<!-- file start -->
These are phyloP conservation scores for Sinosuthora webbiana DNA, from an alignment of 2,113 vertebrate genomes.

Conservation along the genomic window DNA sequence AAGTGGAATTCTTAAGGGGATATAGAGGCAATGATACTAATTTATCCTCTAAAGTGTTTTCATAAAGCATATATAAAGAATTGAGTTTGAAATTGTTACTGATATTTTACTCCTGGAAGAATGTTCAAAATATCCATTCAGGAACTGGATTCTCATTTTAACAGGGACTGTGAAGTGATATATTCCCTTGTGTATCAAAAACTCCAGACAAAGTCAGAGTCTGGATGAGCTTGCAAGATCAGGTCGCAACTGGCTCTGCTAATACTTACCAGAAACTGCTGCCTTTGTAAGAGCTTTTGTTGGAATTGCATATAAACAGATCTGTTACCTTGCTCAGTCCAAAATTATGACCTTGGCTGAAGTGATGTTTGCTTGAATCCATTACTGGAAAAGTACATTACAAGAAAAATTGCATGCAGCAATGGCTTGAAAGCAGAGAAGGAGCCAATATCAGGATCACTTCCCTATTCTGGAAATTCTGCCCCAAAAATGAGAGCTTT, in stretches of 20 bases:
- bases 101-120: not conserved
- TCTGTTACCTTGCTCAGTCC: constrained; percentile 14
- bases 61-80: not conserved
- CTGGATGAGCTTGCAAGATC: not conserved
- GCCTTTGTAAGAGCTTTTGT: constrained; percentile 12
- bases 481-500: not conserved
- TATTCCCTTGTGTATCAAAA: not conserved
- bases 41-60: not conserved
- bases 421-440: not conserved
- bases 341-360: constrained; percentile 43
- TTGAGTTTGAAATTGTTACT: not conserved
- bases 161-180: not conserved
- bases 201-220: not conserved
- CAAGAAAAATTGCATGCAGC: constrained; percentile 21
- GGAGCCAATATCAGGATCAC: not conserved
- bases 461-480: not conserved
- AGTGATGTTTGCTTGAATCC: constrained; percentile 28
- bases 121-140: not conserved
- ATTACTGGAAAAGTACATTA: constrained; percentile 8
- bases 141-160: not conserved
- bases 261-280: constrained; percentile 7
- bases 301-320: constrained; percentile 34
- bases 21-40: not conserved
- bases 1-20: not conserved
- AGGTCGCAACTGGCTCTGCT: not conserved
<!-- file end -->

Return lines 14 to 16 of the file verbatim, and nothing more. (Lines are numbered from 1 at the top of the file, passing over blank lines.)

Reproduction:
- bases 161-180: not conserved
- bases 201-220: not conserved
- CAAGAAAAATTGCATGCAGC: constrained; percentile 21